Method B, some fabrics, particularly those made from thermoplastic materials, do not burn in a convenient manner for a satisfactory strip test to be made; they melt, shrink or curl away from the flame. In Method B, the test specimen is hung in sheet form and the igniting flame applied at right-angles to the sheet and near to the bottom edge. The amount of damage and time taken is observed and reported.

Method C, This test is concerned with the transmission of flame across pile fabrics.

Where required these flammability tests may be repeated after washing and dry cleaning, or leaching, in order to determine the durability of any flame-resistant treatments.

Fabrics comprising mixtures of fibres have a flammability inter-mediate between that of the two fibres, and very often characteristic of the more flammable constituents.

Flame-proofing and flame-resistant finishes Special chemical finishing processes have been developed which reduce the flammability of the treated fabrics. Some recent developments of such finishes are Proban, Antiflamm, and Lifeguard.

In addition to reducing the flammability of the fabric, such finishes should Be permanent and not disappear at the first laundering or cleaning Be non-toxic Be non-irritant to the skin Leave the handle and other desirable fabric properties un-affected

Flammability test: The scale of evaluation used for apparel: 1. Class 1: Normal flammability These textiles are generally accepted by the trade as having no unusual burning characteristics. 2. Class 2: Intermediate flammability These textiles are recognized by the trade as having flammability characteristics between normal and intense burning 3. Class 3: Rapid and intense burning These textiles are considered dangerously flammable and are recognized by the trade as being unsuitable for clothing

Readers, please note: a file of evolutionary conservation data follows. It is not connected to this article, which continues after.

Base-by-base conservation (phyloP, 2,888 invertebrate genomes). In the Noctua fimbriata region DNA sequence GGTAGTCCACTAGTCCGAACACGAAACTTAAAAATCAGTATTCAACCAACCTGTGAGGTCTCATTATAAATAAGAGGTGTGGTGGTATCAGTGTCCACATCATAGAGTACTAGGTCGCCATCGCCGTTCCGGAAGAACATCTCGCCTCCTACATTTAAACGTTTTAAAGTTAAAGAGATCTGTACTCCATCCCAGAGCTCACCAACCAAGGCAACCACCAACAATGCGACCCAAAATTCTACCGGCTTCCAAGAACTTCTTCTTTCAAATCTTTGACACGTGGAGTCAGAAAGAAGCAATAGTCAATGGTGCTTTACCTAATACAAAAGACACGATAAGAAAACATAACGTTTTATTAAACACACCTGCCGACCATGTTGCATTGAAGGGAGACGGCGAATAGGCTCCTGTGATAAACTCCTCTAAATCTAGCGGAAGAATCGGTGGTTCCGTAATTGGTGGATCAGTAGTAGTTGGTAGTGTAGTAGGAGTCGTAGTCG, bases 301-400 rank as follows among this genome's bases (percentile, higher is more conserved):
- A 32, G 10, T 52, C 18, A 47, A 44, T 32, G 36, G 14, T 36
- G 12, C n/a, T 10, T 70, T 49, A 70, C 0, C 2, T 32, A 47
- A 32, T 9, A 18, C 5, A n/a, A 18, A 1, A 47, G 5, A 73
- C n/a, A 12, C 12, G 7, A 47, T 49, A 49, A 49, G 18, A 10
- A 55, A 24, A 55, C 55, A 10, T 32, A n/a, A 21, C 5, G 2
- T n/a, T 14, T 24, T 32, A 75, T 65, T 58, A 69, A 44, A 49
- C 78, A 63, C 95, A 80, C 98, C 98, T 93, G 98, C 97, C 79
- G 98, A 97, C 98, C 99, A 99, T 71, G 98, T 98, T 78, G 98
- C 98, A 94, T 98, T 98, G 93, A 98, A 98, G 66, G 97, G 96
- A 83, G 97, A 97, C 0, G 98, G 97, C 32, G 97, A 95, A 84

Based on the time of flame spread, the test fabric can be classified in to:
1. For fabrics having no raised surface: a. If the time of spread is 3.5 seconds or more class 1 flammability b. If the flame spread is less than 3.5 seconds- class 3 flammability 2. For fabrics having raised surface: a. If the time of spread is 7 seconds or more - class 1 flammability b. If the fabric burns with surface flash but the base fabric does not ignite, char, or fuse - class 1 flammability c. If the time of spread is 4 seconds or more but less than7 seconds - class 2 flammability d. If the flame spread is less than 4 seconds and flame intensity is sufficient to ignite, char, or fuse the base fabric - class 3 flammability

Significance of testing flammability of childrens sleep wear:


The standards for flammability of childrens sleepwear were issued to protect young children from death and serious burn injuries associated with ignition of sleep wear garments, such as night gowns and pajamas, by small open flame sources. These standards cover two size ranges of childrens sleep wear. 1. One standard covers sizes 0-6 and 2. The other standard covers sizes 7-14 The flammability of childrens sleepwear sizes 0 to 14 is evaluated by the Vertical flammability test.

The safety requirements of the two standards are nearly identical.